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Topic: formless form - Hindu worhsip of shiva

In Hindu religuos practice Shiva is represented through a Lingam, a phalic stone or pillar. (usually connected with a female "yomi" shaped object).
http://upload.wikimedia.org/wikipedia/c … ouched.jpg
There is some debate as to whether it is a phallus, symbolizing male sex and the male principal or whether it is just an abstraction of a devotional pillar. The debate of course goes along the lines of aniconism and iconism.
http://en.wikipedia.org/wiki/Lingam
Supposedly this symbol has seen several levels of abstraction over the centuries.
There are also natural Lingams, for example ice pillars that form in winter, that are worhsipped as lingams.
It's final formal stage can be seen as resulting in the Akasa Lingam, the representation of Shiav as formless space.
In a temple in the town of Chidambaram, Shiva is worhsipped in his formless form, as a total abstraction.
I am not sure, who the worshipped is performed, but as i understood, there is an insciption, that is blackened, made unreadable, that somehow presents the formless form:

"The temple is supposed to be located at the lotus heart of the Universe: Virat hridaya padma sthalam.
This gold-roofed stage is the sanctum sanctorum of the Chidambaram temple and houses the Lord in three forms:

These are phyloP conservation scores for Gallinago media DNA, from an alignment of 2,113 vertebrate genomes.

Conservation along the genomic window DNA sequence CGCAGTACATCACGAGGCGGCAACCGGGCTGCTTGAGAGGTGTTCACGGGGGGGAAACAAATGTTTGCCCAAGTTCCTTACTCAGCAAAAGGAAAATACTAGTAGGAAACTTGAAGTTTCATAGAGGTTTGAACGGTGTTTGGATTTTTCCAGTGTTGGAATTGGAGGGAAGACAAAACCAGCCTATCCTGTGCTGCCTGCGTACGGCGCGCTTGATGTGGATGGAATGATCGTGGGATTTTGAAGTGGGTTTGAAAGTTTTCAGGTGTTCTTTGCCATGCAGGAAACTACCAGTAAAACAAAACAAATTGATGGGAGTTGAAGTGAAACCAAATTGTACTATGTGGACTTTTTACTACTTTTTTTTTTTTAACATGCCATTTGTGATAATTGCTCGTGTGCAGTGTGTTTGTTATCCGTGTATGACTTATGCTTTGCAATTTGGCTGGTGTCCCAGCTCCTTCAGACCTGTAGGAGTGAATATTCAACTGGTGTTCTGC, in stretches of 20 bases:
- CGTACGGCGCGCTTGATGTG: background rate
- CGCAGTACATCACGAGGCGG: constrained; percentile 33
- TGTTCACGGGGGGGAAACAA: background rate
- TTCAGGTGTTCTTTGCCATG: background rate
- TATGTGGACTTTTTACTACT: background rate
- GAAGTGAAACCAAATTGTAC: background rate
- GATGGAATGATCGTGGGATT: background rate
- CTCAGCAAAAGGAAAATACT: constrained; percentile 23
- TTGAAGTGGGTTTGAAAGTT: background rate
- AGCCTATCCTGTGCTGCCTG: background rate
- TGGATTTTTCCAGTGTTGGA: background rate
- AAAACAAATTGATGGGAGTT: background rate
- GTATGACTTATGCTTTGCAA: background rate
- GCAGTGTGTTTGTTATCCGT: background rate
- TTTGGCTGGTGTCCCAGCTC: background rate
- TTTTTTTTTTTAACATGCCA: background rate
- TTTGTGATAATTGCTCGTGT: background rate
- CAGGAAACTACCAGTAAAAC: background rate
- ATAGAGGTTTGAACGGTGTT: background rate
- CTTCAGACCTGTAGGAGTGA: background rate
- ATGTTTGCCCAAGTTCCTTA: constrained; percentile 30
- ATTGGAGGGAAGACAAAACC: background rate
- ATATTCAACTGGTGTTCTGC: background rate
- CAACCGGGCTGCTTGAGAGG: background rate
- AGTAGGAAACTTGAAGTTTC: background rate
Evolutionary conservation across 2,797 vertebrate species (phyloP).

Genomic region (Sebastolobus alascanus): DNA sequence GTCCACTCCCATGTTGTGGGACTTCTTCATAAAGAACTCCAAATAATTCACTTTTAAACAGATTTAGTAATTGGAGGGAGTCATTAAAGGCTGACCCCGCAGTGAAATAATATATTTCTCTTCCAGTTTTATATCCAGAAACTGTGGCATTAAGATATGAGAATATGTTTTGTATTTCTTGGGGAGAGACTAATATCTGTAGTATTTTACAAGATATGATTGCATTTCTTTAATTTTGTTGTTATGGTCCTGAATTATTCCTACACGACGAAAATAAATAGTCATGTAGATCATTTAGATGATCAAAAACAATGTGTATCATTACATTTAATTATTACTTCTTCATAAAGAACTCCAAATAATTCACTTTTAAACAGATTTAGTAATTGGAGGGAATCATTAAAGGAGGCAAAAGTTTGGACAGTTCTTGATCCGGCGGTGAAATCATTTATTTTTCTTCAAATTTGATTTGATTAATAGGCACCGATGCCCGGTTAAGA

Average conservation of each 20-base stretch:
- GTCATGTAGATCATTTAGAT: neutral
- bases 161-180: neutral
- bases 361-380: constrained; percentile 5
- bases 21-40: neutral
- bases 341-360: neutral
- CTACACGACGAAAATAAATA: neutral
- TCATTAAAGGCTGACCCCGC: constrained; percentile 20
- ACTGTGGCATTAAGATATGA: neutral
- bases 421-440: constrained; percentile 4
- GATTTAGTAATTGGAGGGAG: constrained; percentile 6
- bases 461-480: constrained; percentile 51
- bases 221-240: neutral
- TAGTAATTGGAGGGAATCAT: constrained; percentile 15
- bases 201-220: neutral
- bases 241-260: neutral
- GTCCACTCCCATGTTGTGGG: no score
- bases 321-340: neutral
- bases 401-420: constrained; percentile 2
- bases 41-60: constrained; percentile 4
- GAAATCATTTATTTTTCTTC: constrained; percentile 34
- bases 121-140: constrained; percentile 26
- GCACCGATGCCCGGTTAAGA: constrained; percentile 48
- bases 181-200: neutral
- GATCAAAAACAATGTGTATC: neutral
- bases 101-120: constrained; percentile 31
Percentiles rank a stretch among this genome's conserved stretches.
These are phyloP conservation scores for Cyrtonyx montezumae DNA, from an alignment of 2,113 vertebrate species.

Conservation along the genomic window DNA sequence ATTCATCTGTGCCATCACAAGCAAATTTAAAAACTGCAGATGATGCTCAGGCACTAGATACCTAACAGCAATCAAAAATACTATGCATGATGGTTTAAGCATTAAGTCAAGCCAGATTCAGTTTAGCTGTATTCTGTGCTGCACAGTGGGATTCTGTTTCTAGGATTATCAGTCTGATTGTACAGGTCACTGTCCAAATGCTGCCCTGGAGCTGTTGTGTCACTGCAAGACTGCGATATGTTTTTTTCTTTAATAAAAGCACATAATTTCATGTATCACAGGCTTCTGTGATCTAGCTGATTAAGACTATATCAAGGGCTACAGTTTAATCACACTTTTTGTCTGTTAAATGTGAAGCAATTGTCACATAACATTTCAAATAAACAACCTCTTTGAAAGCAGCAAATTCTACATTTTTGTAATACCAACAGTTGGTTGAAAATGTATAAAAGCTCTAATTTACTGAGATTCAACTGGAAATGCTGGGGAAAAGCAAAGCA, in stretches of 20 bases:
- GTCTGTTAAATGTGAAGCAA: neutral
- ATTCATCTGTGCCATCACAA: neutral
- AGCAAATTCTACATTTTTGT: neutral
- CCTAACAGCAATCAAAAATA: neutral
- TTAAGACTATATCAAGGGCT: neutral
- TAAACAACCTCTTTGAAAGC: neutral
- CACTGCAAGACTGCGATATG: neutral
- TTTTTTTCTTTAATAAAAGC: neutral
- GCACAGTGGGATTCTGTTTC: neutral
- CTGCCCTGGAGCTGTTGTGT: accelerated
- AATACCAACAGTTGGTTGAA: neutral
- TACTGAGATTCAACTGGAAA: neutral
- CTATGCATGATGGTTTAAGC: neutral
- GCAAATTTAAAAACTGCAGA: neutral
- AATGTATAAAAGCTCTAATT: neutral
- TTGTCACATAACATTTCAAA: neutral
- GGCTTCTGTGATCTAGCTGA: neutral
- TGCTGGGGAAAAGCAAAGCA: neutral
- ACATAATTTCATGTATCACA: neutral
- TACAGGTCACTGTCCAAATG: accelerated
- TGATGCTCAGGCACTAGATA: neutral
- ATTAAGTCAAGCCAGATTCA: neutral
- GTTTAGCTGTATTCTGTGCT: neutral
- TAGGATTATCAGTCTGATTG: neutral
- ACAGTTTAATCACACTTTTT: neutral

the "form" - the anthropomorphic form as an appearance of Nataraja, called the Sakala-thirumeni.
the "semi-form" – the semi-anthropomorphic form as the Crystal linga of Chandramaulishvara, the Sakala-nishkala-thirumeni.
the "formless" – as the space in Chidambara-rahasyam, an empty space within the sanctum sanctorum, the Nishkala-thirumeni.

Chidambaram offers a combination of the three apects of Shaiva worship - of the form (Nataraja), of the form and the formlessness (linga) and of the formless omnipresence. The last is suggested by a "Chidambara rahasya", a chakra inscribed on a wall and blackened by applying "punugu" (civet) and over which hangs a string of golden villa (bael) leaves. This can be viewed through the square chinks when the priest draws aside the dark "curtain of ignorance".[51]"
http://en.wikipedia.org/wiki/Thillai_Na … hidambaram